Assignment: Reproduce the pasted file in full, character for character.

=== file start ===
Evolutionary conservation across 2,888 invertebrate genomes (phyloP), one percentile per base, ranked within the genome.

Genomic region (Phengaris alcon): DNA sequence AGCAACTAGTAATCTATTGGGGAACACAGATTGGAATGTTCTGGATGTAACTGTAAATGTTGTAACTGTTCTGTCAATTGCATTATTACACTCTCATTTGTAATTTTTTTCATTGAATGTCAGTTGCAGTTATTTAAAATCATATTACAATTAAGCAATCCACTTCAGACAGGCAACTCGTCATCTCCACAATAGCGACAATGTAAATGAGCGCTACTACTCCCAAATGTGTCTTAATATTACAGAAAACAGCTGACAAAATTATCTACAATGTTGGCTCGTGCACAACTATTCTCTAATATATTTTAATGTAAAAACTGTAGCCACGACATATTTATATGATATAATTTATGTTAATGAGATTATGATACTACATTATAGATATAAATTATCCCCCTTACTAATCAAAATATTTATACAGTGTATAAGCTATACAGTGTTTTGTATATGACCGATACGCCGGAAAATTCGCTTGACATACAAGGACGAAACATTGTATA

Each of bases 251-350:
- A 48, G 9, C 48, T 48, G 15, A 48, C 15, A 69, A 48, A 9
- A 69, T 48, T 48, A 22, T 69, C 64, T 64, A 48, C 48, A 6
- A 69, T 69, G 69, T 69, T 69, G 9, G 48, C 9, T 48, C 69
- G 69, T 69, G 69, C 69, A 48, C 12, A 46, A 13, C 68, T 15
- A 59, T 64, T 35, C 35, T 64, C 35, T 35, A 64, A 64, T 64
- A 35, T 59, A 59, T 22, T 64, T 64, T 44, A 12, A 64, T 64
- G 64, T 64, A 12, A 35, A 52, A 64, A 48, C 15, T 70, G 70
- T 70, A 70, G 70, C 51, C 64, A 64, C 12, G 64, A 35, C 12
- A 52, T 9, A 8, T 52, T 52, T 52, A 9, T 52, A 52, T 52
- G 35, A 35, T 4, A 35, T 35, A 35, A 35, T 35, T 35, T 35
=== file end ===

Evolutionary conservation across 2,888 invertebrate genomes (phyloP), one percentile per base, ranked within the genome.

Genomic region (Phengaris alcon): DNA sequence AGCAACTAGTAATCTATTGGGGAACACAGATTGGAATGTTCTGGATGTAACTGTAAATGTTGTAACTGTTCTGTCAATTGCATTATTACACTCTCATTTGTAATTTTTTTCATTGAATGTCAGTTGCAGTTATTTAAAATCATATTACAATTAAGCAATCCACTTCAGACAGGCAACTCGTCATCTCCACAATAGCGACAATGTAAATGAGCGCTACTACTCCCAAATGTGTCTTAATATTACAGAAAACAGCTGACAAAATTATCTACAATGTTGGCTCGTGCACAACTATTCTCTAATATATTTTAATGTAAAAACTGTAGCCACGACATATTTATATGATATAATTTATGTTAATGAGATTATGATACTACATTATAGATATAAATTATCCCCCTTACTAATCAAAATATTTATACAGTGTATAAGCTATACAGTGTTTTGTATATGACCGATACGCCGGAAAATTCGCTTGACATACAAGGACGAAACATTGTATA

Each of bases 251-350:
- A 48, G 9, C 48, T 48, G 15, A 48, C 15, A 69, A 48, A 9
- A 69, T 48, T 48, A 22, T 69, C 64, T 64, A 48, C 48, A 6
- A 69, T 69, G 69, T 69, T 69, G 9, G 48, C 9, T 48, C 69
- G 69, T 69, G 69, C 69, A 48, C 12, A 46, A 13, C 68, T 15
- A 59, T 64, T 35, C 35, T 64, C 35, T 35, A 64, A 64, T 64
- A 35, T 59, A 59, T 22, T 64, T 64, T 44, A 12, A 64, T 64
- G 64, T 64, A 12, A 35, A 52, A 64, A 48, C 15, T 70, G 70
- T 70, A 70, G 70, C 51, C 64, A 64, C 12, G 64, A 35, C 12
- A 52, T 9, A 8, T 52, T 52, T 52, A 9, T 52, A 52, T 52
- G 35, A 35, T 4, A 35, T 35, A 35, A 35, T 35, T 35, T 35